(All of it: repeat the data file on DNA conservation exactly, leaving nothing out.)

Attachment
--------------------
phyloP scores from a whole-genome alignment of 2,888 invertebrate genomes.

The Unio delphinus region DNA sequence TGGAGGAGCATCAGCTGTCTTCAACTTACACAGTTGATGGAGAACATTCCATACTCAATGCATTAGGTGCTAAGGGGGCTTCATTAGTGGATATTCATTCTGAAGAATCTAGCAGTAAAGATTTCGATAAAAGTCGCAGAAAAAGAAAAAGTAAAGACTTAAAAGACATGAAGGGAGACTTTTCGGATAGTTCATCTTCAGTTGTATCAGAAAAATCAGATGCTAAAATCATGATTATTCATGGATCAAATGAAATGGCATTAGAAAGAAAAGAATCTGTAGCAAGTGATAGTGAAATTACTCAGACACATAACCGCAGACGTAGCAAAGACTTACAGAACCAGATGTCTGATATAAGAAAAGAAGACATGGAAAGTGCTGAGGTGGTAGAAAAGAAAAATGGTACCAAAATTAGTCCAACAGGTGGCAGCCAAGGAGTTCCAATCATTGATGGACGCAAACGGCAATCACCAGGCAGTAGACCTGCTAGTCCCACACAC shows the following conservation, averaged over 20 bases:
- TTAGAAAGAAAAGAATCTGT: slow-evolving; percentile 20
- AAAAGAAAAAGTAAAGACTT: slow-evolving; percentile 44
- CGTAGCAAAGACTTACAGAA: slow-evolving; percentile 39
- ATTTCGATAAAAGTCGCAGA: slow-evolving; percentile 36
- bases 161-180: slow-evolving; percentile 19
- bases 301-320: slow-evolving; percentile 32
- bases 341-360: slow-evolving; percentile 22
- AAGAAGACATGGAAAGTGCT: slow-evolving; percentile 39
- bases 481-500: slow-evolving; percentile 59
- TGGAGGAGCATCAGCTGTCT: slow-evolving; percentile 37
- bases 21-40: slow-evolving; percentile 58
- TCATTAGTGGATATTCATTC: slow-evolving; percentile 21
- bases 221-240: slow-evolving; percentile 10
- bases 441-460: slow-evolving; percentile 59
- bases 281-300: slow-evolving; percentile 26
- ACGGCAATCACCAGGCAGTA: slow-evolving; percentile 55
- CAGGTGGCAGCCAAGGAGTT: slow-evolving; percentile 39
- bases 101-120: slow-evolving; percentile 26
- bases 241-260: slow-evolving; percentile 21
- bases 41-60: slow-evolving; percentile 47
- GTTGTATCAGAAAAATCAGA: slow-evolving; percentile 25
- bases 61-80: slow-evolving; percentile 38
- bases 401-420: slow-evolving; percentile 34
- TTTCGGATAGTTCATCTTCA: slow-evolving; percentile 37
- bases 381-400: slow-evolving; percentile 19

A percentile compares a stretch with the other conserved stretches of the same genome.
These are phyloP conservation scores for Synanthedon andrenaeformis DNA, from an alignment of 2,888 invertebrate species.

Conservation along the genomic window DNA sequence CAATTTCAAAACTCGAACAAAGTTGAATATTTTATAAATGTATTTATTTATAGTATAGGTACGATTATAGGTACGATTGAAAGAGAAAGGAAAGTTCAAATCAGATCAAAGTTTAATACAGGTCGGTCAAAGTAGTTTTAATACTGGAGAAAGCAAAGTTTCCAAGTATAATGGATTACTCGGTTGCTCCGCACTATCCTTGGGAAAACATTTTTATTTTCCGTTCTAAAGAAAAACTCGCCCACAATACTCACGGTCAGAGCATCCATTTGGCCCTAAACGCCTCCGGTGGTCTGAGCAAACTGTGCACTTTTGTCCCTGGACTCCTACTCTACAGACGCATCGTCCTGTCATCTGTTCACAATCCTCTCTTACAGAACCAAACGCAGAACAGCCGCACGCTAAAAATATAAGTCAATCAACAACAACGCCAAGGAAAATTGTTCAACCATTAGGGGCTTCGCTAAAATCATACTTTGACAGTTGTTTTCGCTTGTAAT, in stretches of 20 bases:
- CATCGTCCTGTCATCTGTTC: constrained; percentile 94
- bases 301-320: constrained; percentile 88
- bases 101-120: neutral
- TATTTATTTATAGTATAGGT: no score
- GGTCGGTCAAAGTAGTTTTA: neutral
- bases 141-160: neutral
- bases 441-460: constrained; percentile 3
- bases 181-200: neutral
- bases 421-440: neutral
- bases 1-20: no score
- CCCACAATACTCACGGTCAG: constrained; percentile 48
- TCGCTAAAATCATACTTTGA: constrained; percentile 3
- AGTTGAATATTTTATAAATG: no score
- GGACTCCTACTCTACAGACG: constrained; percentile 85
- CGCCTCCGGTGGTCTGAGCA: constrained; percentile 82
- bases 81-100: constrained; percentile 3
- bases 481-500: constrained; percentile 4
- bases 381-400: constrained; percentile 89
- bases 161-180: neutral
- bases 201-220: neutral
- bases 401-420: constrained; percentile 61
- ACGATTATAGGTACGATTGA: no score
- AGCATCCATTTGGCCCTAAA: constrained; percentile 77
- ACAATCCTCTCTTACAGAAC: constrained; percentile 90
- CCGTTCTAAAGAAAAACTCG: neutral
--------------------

phyloP scores from a whole-genome alignment of 2,888 invertebrate genomes.

The Unio delphinus region DNA sequence TGGAGGAGCATCAGCTGTCTTCAACTTACACAGTTGATGGAGAACATTCCATACTCAATGCATTAGGTGCTAAGGGGGCTTCATTAGTGGATATTCATTCTGAAGAATCTAGCAGTAAAGATTTCGATAAAAGTCGCAGAAAAAGAAAAAGTAAAGACTTAAAAGACATGAAGGGAGACTTTTCGGATAGTTCATCTTCAGTTGTATCAGAAAAATCAGATGCTAAAATCATGATTATTCATGGATCAAATGAAATGGCATTAGAAAGAAAAGAATCTGTAGCAAGTGATAGTGAAATTACTCAGACACATAACCGCAGACGTAGCAAAGACTTACAGAACCAGATGTCTGATATAAGAAAAGAAGACATGGAAAGTGCTGAGGTGGTAGAAAAGAAAAATGGTACCAAAATTAGTCCAACAGGTGGCAGCCAAGGAGTTCCAATCATTGATGGACGCAAACGGCAATCACCAGGCAGTAGACCTGCTAGTCCCACACAC shows the following conservation, averaged over 20 bases:
- TTAGAAAGAAAAGAATCTGT: slow-evolving; percentile 20
- AAAAGAAAAAGTAAAGACTT: slow-evolving; percentile 44
- CGTAGCAAAGACTTACAGAA: slow-evolving; percentile 39
- ATTTCGATAAAAGTCGCAGA: slow-evolving; percentile 36
- bases 161-180: slow-evolving; percentile 19
- bases 301-320: slow-evolving; percentile 32
- bases 341-360: slow-evolving; percentile 22
- AAGAAGACATGGAAAGTGCT: slow-evolving; percentile 39
- bases 481-500: slow-evolving; percentile 59
- TGGAGGAGCATCAGCTGTCT: slow-evolving; percentile 37
- bases 21-40: slow-evolving; percentile 58
- TCATTAGTGGATATTCATTC: slow-evolving; percentile 21
- bases 221-240: slow-evolving; percentile 10
- bases 441-460: slow-evolving; percentile 59
- bases 281-300: slow-evolving; percentile 26
- ACGGCAATCACCAGGCAGTA: slow-evolving; percentile 55
- CAGGTGGCAGCCAAGGAGTT: slow-evolving; percentile 39
- bases 101-120: slow-evolving; percentile 26
- bases 241-260: slow-evolving; percentile 21
- bases 41-60: slow-evolving; percentile 47
- GTTGTATCAGAAAAATCAGA: slow-evolving; percentile 25
- bases 61-80: slow-evolving; percentile 38
- bases 401-420: slow-evolving; percentile 34
- TTTCGGATAGTTCATCTTCA: slow-evolving; percentile 37
- bases 381-400: slow-evolving; percentile 19

A percentile compares a stretch with the other conserved stretches of the same genome.
These are phyloP conservation scores for Synanthedon andrenaeformis DNA, from an alignment of 2,888 invertebrate species.

Conservation along the genomic window DNA sequence CAATTTCAAAACTCGAACAAAGTTGAATATTTTATAAATGTATTTATTTATAGTATAGGTACGATTATAGGTACGATTGAAAGAGAAAGGAAAGTTCAAATCAGATCAAAGTTTAATACAGGTCGGTCAAAGTAGTTTTAATACTGGAGAAAGCAAAGTTTCCAAGTATAATGGATTACTCGGTTGCTCCGCACTATCCTTGGGAAAACATTTTTATTTTCCGTTCTAAAGAAAAACTCGCCCACAATACTCACGGTCAGAGCATCCATTTGGCCCTAAACGCCTCCGGTGGTCTGAGCAAACTGTGCACTTTTGTCCCTGGACTCCTACTCTACAGACGCATCGTCCTGTCATCTGTTCACAATCCTCTCTTACAGAACCAAACGCAGAACAGCCGCACGCTAAAAATATAAGTCAATCAACAACAACGCCAAGGAAAATTGTTCAACCATTAGGGGCTTCGCTAAAATCATACTTTGACAGTTGTTTTCGCTTGTAAT, in stretches of 20 bases:
- CATCGTCCTGTCATCTGTTC: constrained; percentile 94
- bases 301-320: constrained; percentile 88
- bases 101-120: neutral
- TATTTATTTATAGTATAGGT: no score
- GGTCGGTCAAAGTAGTTTTA: neutral
- bases 141-160: neutral
- bases 441-460: constrained; percentile 3
- bases 181-200: neutral
- bases 421-440: neutral
- bases 1-20: no score
- CCCACAATACTCACGGTCAG: constrained; percentile 48
- TCGCTAAAATCATACTTTGA: constrained; percentile 3
- AGTTGAATATTTTATAAATG: no score
- GGACTCCTACTCTACAGACG: constrained; percentile 85
- CGCCTCCGGTGGTCTGAGCA: constrained; percentile 82
- bases 81-100: constrained; percentile 3
- bases 481-500: constrained; percentile 4
- bases 381-400: constrained; percentile 89
- bases 161-180: neutral
- bases 201-220: neutral
- bases 401-420: constrained; percentile 61
- ACGATTATAGGTACGATTGA: no score
- AGCATCCATTTGGCCCTAAA: constrained; percentile 77
- ACAATCCTCTCTTACAGAAC: constrained; percentile 90
- CCGTTCTAAAGAAAAACTCG: neutral